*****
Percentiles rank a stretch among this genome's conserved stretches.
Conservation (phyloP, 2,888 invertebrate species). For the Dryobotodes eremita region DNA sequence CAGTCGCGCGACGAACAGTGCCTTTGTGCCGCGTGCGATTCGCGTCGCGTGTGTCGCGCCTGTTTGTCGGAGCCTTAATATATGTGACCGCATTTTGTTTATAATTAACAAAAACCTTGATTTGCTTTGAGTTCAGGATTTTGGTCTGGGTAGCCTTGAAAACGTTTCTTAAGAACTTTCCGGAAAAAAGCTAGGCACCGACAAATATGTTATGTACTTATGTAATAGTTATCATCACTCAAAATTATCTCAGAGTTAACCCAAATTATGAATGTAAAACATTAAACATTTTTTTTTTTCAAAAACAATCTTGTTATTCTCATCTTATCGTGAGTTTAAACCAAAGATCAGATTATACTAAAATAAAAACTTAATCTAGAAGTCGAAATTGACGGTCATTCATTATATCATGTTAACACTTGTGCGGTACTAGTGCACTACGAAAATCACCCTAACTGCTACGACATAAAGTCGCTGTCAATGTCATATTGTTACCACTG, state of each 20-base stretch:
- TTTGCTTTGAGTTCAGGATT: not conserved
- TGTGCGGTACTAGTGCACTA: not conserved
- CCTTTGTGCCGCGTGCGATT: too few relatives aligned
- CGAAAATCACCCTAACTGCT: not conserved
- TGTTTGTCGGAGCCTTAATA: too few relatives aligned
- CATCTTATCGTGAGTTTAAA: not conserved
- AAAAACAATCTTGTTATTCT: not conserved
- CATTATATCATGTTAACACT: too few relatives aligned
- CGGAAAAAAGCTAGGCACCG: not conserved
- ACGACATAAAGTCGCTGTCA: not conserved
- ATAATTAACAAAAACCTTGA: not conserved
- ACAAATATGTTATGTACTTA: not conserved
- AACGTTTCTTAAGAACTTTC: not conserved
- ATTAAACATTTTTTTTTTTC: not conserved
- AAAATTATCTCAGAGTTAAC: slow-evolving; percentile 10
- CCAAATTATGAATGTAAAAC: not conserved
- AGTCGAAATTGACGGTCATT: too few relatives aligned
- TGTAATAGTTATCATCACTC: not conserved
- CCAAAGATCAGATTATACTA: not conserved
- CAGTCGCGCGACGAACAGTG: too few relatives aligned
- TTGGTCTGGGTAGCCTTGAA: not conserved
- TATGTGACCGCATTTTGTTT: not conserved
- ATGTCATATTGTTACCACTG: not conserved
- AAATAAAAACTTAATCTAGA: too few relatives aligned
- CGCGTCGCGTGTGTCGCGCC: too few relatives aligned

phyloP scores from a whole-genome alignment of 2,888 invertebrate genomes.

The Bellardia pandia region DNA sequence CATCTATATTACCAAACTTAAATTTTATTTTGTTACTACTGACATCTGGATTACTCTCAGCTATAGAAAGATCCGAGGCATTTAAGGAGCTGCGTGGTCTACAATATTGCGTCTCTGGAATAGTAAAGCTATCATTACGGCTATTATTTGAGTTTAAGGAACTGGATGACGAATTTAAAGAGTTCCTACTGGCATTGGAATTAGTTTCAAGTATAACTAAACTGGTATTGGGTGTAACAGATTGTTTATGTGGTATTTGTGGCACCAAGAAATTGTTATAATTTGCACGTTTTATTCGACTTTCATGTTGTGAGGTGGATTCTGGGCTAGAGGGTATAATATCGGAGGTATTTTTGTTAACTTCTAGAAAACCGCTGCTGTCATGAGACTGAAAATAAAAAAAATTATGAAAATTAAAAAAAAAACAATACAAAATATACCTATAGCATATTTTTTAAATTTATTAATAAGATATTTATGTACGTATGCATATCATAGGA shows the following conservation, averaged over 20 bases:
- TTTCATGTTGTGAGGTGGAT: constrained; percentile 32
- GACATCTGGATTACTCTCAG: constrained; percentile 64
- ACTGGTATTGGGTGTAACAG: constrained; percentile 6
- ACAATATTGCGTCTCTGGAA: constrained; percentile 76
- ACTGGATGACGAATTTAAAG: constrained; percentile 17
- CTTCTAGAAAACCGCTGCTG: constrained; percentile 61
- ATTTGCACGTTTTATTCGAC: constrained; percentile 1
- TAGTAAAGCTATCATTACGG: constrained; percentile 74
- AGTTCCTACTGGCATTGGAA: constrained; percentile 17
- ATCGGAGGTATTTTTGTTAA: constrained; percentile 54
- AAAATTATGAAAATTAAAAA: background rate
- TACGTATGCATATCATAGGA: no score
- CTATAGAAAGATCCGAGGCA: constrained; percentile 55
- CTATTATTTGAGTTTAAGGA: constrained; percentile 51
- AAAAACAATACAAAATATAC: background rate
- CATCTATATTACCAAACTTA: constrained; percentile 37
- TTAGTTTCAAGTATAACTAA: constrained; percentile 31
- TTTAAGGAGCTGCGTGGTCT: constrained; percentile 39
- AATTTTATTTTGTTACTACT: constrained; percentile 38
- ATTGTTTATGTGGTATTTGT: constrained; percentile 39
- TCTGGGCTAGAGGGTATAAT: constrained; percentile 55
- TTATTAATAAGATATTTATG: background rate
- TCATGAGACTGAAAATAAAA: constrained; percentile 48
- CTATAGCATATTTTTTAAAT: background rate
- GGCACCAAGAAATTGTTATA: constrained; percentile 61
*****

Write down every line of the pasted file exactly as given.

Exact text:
Percentiles rank a stretch among this genome's conserved stretches.
Conservation (phyloP, 2,888 invertebrate species). For the Dryobotodes eremita region DNA sequence CAGTCGCGCGACGAACAGTGCCTTTGTGCCGCGTGCGATTCGCGTCGCGTGTGTCGCGCCTGTTTGTCGGAGCCTTAATATATGTGACCGCATTTTGTTTATAATTAACAAAAACCTTGATTTGCTTTGAGTTCAGGATTTTGGTCTGGGTAGCCTTGAAAACGTTTCTTAAGAACTTTCCGGAAAAAAGCTAGGCACCGACAAATATGTTATGTACTTATGTAATAGTTATCATCACTCAAAATTATCTCAGAGTTAACCCAAATTATGAATGTAAAACATTAAACATTTTTTTTTTTCAAAAACAATCTTGTTATTCTCATCTTATCGTGAGTTTAAACCAAAGATCAGATTATACTAAAATAAAAACTTAATCTAGAAGTCGAAATTGACGGTCATTCATTATATCATGTTAACACTTGTGCGGTACTAGTGCACTACGAAAATCACCCTAACTGCTACGACATAAAGTCGCTGTCAATGTCATATTGTTACCACTG, state of each 20-base stretch:
- TTTGCTTTGAGTTCAGGATT: not conserved
- TGTGCGGTACTAGTGCACTA: not conserved
- CCTTTGTGCCGCGTGCGATT: too few relatives aligned
- CGAAAATCACCCTAACTGCT: not conserved
- TGTTTGTCGGAGCCTTAATA: too few relatives aligned
- CATCTTATCGTGAGTTTAAA: not conserved
- AAAAACAATCTTGTTATTCT: not conserved
- CATTATATCATGTTAACACT: too few relatives aligned
- CGGAAAAAAGCTAGGCACCG: not conserved
- ACGACATAAAGTCGCTGTCA: not conserved
- ATAATTAACAAAAACCTTGA: not conserved
- ACAAATATGTTATGTACTTA: not conserved
- AACGTTTCTTAAGAACTTTC: not conserved
- ATTAAACATTTTTTTTTTTC: not conserved
- AAAATTATCTCAGAGTTAAC: slow-evolving; percentile 10
- CCAAATTATGAATGTAAAAC: not conserved
- AGTCGAAATTGACGGTCATT: too few relatives aligned
- TGTAATAGTTATCATCACTC: not conserved
- CCAAAGATCAGATTATACTA: not conserved
- CAGTCGCGCGACGAACAGTG: too few relatives aligned
- TTGGTCTGGGTAGCCTTGAA: not conserved
- TATGTGACCGCATTTTGTTT: not conserved
- ATGTCATATTGTTACCACTG: not conserved
- AAATAAAAACTTAATCTAGA: too few relatives aligned
- CGCGTCGCGTGTGTCGCGCC: too few relatives aligned

phyloP scores from a whole-genome alignment of 2,888 invertebrate genomes.

The Bellardia pandia region DNA sequence CATCTATATTACCAAACTTAAATTTTATTTTGTTACTACTGACATCTGGATTACTCTCAGCTATAGAAAGATCCGAGGCATTTAAGGAGCTGCGTGGTCTACAATATTGCGTCTCTGGAATAGTAAAGCTATCATTACGGCTATTATTTGAGTTTAAGGAACTGGATGACGAATTTAAAGAGTTCCTACTGGCATTGGAATTAGTTTCAAGTATAACTAAACTGGTATTGGGTGTAACAGATTGTTTATGTGGTATTTGTGGCACCAAGAAATTGTTATAATTTGCACGTTTTATTCGACTTTCATGTTGTGAGGTGGATTCTGGGCTAGAGGGTATAATATCGGAGGTATTTTTGTTAACTTCTAGAAAACCGCTGCTGTCATGAGACTGAAAATAAAAAAAATTATGAAAATTAAAAAAAAAACAATACAAAATATACCTATAGCATATTTTTTAAATTTATTAATAAGATATTTATGTACGTATGCATATCATAGGA shows the following conservation, averaged over 20 bases:
- TTTCATGTTGTGAGGTGGAT: constrained; percentile 32
- GACATCTGGATTACTCTCAG: constrained; percentile 64
- ACTGGTATTGGGTGTAACAG: constrained; percentile 6
- ACAATATTGCGTCTCTGGAA: constrained; percentile 76
- ACTGGATGACGAATTTAAAG: constrained; percentile 17
- CTTCTAGAAAACCGCTGCTG: constrained; percentile 61
- ATTTGCACGTTTTATTCGAC: constrained; percentile 1
- TAGTAAAGCTATCATTACGG: constrained; percentile 74
- AGTTCCTACTGGCATTGGAA: constrained; percentile 17
- ATCGGAGGTATTTTTGTTAA: constrained; percentile 54
- AAAATTATGAAAATTAAAAA: background rate
- TACGTATGCATATCATAGGA: no score
- CTATAGAAAGATCCGAGGCA: constrained; percentile 55
- CTATTATTTGAGTTTAAGGA: constrained; percentile 51
- AAAAACAATACAAAATATAC: background rate
- CATCTATATTACCAAACTTA: constrained; percentile 37
- TTAGTTTCAAGTATAACTAA: constrained; percentile 31
- TTTAAGGAGCTGCGTGGTCT: constrained; percentile 39
- AATTTTATTTTGTTACTACT: constrained; percentile 38
- ATTGTTTATGTGGTATTTGT: constrained; percentile 39
- TCTGGGCTAGAGGGTATAAT: constrained; percentile 55
- TTATTAATAAGATATTTATG: background rate
- TCATGAGACTGAAAATAAAA: constrained; percentile 48
- CTATAGCATATTTTTTAAAT: background rate
- GGCACCAAGAAATTGTTATA: constrained; percentile 61